Contrast those with the real go-getters; the board interviewed the leaders of 17 young, rapidly growing firms and (there’s no real suspense here) found that “innovative start-ups are driven by visionary, ambitious leaders. The main management challenge facing these leaders is to adapt their management system as their company develops.” But for the majority, it’s steady as she goes. Operations as usual, safe and dull.
“There’s a difference between being an entrepreneur in the sense of ‘I’ve started a business’ and being the sort of entrepreneur who really knows how to grow a business,” says Grant. “And we have very few of those sort of entrepreneurs.”
He says he’s “amazed” that business schools have been expanding so much over the last 20 years, “and we have all these people going to business school, and why is it that none of them are the people that grow these businesses?” Add to those schools the number of university entrepreneur programs and incubators. “And yet you kind of look at the statistics, and you go, ‘Okay, what happened with all that?’” laughs Grant. “Why didn’t we end up with more rapidly growing companies? And it’s perplexing.”
The Matrix Reinsured
Besides the concern for bricks and mortar, there’s genuine interest in a TRIA-type model to cover what could happen on a catastrophic scale in the cyber world. Governments should insure businesses against cyber attacks as they do real-world terrorism, argues Catlin Group CEO Stephen Catlin.
He suggests that because cyber attacks are difficult to model and can simultaneously affect companies around the world, the insurance industry may not be able to recover from paying several multibillion-dollar claims at once. “It’s possible that you can have the same loss happening around the globe,” Catlin told the Insurance Insider London conference in February.
No government formally offers cyber insurance—although some experts say TRIA would provide coverage after a disastrous cyber attack—but the UK’s Technology and Strategy Board offers smalland medium-sized businesses £5000 grants to upgrade their cyber security systems.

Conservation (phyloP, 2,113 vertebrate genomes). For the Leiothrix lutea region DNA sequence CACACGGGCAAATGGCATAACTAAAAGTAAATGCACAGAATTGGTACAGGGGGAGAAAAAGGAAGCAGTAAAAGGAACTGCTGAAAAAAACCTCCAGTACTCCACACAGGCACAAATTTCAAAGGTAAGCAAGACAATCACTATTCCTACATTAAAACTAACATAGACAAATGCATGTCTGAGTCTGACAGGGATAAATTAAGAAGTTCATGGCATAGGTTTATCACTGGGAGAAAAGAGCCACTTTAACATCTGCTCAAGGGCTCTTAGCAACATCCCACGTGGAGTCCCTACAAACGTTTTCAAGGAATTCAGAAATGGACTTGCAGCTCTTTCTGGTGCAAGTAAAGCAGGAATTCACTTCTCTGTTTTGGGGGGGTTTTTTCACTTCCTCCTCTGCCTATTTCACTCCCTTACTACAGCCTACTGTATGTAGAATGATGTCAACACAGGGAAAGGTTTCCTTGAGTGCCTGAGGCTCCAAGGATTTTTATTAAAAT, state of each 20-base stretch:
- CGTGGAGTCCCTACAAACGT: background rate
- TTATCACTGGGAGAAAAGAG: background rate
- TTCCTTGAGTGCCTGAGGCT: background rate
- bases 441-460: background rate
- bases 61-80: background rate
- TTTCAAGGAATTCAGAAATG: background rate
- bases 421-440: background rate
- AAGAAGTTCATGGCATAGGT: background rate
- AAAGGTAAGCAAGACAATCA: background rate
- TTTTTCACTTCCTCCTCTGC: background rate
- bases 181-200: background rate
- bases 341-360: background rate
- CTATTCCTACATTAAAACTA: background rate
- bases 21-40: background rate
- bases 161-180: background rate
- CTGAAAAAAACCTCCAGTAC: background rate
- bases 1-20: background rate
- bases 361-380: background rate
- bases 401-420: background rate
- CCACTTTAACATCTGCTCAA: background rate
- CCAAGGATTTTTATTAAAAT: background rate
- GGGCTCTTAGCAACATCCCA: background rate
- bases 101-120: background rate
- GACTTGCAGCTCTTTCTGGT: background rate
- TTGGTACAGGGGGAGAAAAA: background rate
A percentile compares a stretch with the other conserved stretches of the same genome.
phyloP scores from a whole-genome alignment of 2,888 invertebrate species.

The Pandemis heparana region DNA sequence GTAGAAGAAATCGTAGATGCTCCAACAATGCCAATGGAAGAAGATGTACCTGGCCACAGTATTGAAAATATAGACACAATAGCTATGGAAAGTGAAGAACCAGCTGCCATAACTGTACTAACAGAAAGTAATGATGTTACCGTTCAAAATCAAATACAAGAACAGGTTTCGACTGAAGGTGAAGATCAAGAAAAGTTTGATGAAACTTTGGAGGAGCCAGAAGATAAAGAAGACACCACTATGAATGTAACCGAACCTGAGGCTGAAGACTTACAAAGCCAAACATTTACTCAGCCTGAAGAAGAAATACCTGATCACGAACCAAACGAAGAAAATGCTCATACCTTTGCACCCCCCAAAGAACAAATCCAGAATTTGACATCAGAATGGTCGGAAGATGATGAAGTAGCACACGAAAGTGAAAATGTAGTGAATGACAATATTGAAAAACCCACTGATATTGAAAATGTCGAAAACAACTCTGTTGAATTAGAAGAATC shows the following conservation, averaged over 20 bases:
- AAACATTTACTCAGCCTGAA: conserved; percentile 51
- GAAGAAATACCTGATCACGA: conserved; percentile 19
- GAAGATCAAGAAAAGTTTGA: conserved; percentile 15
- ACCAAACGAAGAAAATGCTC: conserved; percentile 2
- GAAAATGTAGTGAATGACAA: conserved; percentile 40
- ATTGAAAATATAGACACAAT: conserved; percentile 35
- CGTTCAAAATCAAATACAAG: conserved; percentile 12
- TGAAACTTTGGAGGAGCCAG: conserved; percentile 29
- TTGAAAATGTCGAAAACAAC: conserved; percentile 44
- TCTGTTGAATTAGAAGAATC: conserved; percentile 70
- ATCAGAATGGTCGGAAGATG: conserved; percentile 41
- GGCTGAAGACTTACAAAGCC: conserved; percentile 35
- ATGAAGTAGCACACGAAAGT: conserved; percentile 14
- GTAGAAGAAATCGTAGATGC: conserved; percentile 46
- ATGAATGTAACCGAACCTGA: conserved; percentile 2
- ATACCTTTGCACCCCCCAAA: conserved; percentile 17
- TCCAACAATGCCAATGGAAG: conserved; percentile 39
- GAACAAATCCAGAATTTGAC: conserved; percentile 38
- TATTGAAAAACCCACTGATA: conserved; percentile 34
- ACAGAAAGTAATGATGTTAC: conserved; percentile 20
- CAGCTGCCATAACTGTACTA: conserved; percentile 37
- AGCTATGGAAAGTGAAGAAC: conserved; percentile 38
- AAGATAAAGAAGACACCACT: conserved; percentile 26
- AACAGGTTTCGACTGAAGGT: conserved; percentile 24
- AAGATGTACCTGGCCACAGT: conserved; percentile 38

The grants are available through the UK’s Innovation Vouchers system, whereby companies bid for funds to obtain help from external suppliers. Cyber security suppliers must be certified by CSEG, the information security arm of Britain’s intelligence organization.
In 2014, cyber breaches cost up to £115,000 for small businesses and £1,115,000 for big organizations, the UK’s Information Security Breaches Survey revealed.
Top 10 Barriers To Innovation
The Conference Board of Canada found small businesses play it safe for three main reasons: resourcing, business capacity to innovate and attitudes towards risk. Here’s a breakdown:
1 Regulation and taxes reduce incentives
2 Finding the time
4 Employees lack skills/ attitudes/behaviours
5 Lack of leadership
6 Management competencies
7 Business culture against innovation
8 Lack of collaboration
9 Leadership risk aversion
10 Business culture is risk averse
Source | The Conference Board Of Canada
13 Terrorist plots, foiled or failed between 1995 and 2013, that used modified, remotely operated model airplanes
Source | Toronto Star
48.2 million Cyber attacks detected around the world in 2014, a 48 percent jump from the year before. But in Canada, detected incidents fell by 15 percent, suggesting Canadian hackers are setting their sights internationally or we’re getting worse at detecting security breaches
Source | Pricewaterhouse Coopers
Copyright 2014 Rogers Publishing Ltd. This article first appeared in the March 2015 edition of Corporate Risk Canada magazine